John C. Bell (lawyer)

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This article is about the former Pennsylvania Attorney General. For his son, the former Pennsylvania Governor, see John C. Bell, Jr.. For other people named John Bell, see John Bell (disambiguation).
John Cromwell Bell
John Cromwell Bell (Senior).jpg
Philadelphia District Attorney
In office
1903–1907
Preceded by John Weaver
Succeeded by Samuel P. Rotan
45th Attorney General of Pennsylvania
In office
January 17, 1911 – January 19, 1915
Preceded by Moses Hampton Todd
Succeeded by Francis Shunk Brown
Personal details
Born October 3, 1861[1]
Elders Ridge, West Lebanon, Indiana County, Pennsylvania
Died December 29, 1935
Philadelphia
Spouse(s) Fleurette de Benneville Keim Myers
Children
Alma mater University of Philadelphia

John Cromwell Bell (October 3, 1861–December 29, 1935) was a distinguished Pennsylvania lawyer, serving as a District Attorney for Philadelphia and state Attorney General.

He was closely involved with football and his alma mater, the University of Pennsylvania. He served as director of Penn's athletic program, chairman of its football committee, and from 1911 onwards, was a trustee. He helped found the NCAA, and served on Intercollegiate Football Rules Committee, responsible for the many rules changes made in collegiate football in its early years.[2][3][4][5]

Personal life[edit]

His family moved to Philadelphia when he was fourteen.[6] Bell attended Central High, graduating in 1880 (with an A.B.)[6] and then the University of Pennsylvania, directly in the law school, receiving an LL.B. in 1884.[7] At Penn, he played halfback on the football team for three years.

He married Fleurette de Benneville Keim Myers, daughter of Leonard Myers, a former Congressman, in 1890.[8] They had two sons. The elder, John Cromwell, would have a distinguished career as attorney, governor, and judge. The younger, de Benneville, known as Bert, would have a distinguished career as football team owner and NFL commissioner.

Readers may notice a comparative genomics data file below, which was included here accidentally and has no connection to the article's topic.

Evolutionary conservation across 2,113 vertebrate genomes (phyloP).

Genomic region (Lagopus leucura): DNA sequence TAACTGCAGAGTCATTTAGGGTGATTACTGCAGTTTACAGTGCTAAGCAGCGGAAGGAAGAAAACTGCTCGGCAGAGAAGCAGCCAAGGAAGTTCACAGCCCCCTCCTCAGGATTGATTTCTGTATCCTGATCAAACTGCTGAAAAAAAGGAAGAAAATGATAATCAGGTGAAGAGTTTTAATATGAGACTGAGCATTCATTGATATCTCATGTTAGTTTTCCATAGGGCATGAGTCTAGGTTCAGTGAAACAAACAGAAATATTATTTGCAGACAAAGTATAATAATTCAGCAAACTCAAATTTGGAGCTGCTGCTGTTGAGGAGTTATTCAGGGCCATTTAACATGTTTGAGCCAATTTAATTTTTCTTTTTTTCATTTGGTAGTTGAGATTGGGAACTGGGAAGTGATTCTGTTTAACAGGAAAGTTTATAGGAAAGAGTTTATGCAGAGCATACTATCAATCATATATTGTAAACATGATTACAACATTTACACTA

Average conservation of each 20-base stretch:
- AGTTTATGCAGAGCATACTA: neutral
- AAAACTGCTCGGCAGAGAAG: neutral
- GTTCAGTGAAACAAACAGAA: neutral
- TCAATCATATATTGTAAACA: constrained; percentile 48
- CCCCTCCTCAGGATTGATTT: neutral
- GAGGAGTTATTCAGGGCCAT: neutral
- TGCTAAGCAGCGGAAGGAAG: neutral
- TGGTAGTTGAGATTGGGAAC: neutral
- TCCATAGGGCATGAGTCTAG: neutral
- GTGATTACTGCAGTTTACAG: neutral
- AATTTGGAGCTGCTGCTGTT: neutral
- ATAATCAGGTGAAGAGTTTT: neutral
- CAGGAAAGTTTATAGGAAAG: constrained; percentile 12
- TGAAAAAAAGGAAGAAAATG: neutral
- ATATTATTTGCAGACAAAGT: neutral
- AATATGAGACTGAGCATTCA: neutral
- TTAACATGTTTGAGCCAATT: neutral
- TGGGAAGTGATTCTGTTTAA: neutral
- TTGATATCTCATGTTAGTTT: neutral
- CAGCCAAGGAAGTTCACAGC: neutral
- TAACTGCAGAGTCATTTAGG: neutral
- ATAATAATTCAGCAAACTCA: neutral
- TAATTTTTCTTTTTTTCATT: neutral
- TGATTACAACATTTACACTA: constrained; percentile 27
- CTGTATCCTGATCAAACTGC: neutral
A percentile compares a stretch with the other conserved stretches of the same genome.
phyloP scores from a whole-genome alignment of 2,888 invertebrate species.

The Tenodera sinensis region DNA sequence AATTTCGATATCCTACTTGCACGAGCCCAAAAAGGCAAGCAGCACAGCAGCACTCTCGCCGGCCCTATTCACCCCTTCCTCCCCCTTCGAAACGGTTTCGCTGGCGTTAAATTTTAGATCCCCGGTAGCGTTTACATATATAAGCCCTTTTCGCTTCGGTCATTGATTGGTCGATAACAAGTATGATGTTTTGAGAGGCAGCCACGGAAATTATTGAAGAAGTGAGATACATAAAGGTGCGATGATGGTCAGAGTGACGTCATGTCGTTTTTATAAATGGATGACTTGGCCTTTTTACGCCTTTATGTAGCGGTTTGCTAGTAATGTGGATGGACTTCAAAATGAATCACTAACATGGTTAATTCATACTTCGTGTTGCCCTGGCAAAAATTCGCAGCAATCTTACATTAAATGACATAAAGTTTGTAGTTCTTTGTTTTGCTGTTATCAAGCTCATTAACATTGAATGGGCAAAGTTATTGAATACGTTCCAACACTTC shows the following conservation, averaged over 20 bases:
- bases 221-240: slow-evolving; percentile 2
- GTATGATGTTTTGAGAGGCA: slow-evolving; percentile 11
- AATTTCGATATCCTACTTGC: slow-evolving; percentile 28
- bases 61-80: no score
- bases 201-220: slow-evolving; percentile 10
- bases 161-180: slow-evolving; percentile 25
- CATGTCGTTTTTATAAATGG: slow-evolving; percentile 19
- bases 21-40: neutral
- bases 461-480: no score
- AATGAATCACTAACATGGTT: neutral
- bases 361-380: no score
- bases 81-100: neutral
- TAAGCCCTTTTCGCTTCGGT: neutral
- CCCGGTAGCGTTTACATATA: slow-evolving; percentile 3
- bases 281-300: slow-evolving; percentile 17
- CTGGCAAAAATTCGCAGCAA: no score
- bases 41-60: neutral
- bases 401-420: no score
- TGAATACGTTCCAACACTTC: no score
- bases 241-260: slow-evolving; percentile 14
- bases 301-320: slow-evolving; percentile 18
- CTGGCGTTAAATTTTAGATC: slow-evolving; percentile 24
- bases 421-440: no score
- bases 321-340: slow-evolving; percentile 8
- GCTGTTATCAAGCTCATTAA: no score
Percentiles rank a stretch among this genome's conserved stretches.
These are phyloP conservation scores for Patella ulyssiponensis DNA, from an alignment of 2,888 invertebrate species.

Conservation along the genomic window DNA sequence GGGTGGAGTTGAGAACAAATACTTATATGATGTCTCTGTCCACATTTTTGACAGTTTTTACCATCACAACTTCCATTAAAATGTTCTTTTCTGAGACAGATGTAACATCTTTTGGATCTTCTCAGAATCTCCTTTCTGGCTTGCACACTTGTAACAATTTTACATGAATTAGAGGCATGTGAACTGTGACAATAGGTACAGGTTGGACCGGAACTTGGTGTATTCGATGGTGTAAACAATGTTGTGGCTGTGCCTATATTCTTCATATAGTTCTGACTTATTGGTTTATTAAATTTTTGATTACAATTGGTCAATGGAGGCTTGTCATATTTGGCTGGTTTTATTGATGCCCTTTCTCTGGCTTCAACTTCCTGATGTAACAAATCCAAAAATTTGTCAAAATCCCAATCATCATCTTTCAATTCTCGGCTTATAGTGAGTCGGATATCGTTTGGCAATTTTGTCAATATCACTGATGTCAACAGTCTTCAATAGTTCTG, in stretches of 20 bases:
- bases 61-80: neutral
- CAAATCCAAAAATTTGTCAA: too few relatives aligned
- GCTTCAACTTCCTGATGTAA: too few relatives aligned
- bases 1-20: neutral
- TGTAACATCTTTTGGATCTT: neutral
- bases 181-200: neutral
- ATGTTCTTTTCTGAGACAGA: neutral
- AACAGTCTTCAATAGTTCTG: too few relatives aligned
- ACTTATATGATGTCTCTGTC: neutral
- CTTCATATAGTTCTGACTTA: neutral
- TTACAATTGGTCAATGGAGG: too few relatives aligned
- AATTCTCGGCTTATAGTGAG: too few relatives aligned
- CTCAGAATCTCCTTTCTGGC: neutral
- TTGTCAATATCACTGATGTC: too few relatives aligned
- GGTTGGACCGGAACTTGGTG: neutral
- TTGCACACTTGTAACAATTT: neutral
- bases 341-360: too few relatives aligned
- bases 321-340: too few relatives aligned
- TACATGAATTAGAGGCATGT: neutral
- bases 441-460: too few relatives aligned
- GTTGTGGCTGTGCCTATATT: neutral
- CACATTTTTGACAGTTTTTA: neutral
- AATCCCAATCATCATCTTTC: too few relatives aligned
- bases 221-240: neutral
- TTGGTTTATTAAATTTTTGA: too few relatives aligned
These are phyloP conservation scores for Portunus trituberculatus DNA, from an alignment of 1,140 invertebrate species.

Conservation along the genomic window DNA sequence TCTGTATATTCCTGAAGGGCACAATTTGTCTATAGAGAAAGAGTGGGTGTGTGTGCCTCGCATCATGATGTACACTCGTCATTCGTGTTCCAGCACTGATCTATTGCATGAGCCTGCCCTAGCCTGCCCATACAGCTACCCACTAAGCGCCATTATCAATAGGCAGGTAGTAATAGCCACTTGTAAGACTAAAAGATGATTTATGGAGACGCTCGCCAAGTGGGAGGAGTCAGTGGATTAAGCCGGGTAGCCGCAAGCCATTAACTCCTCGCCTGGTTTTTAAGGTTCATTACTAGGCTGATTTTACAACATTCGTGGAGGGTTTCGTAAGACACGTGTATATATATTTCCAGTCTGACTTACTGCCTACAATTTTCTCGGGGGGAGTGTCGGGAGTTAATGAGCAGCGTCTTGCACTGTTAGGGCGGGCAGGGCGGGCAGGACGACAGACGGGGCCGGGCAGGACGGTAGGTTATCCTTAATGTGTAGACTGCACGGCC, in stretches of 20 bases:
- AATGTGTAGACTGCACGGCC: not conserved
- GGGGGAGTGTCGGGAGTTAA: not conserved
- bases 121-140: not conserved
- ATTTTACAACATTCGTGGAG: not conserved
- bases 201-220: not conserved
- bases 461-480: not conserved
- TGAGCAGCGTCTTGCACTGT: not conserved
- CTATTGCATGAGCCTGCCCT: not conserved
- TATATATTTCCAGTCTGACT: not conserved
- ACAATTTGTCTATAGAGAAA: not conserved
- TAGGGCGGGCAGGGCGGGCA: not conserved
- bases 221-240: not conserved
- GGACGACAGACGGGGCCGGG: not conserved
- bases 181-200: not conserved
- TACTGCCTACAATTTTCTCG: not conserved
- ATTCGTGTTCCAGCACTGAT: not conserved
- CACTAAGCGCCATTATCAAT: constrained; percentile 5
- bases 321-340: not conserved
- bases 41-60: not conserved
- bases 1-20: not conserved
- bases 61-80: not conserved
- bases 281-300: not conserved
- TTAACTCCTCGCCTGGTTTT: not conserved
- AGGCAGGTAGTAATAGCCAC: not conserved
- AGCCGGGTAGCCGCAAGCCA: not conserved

Career[edit]

Bell achieved prominence as an attorney very quickly, and he was noted for his corporate work.[9][6] He was offered a judgeship, but declined.[6]

When in 1902 sitting Philadelphia District Attorney John Weaver won election as the city's mayor, Bell accepted the appointment to take his place, and then ran for and won a term on his own, but declined a renomination. As District Attorney, he was noted for enforcement of food purity laws.[6]

In 1911, Governor John K. Tener appointed Bell as state Attorney General. Upon completing his term, Bell returned to private practice.

Bell died of heart disease in 1935.

Further reading[edit]

References[edit]

  1. ^ Some sources, including the New York Times obituary and the University of Pennsylvania, state or imply 1861. His "official" state biography in The Pennsylvania Manual while he was state Attorney General gives 1862.
  2. ^ "How the Game of Football is Now Played". Chicago Daily Tribune. September 20, 1896. p. 33. 
  3. ^ "Football Rules Revised". Washington Post. April 30, 1900. p. 8. 
  4. ^ "Football Solons Meet to Adopt Rules Today". New York Times. January 27, 1908. p. 7. 
  5. ^ "Forward Pass to be Changed Today". New York Times. January 25, 1908. p. 7. 
  6. ^ a b c d e Warwick, p. 397.
  7. ^ General Alumni Catalogue, p. 435.
  8. ^ Warwick, p. 398.
  9. ^ Hudson, p. 81
Legal offices
Preceded by
Moses Hampton Todd
Pennsylvania Attorney General
1911–1915
Succeeded by
Francis Shunk Brown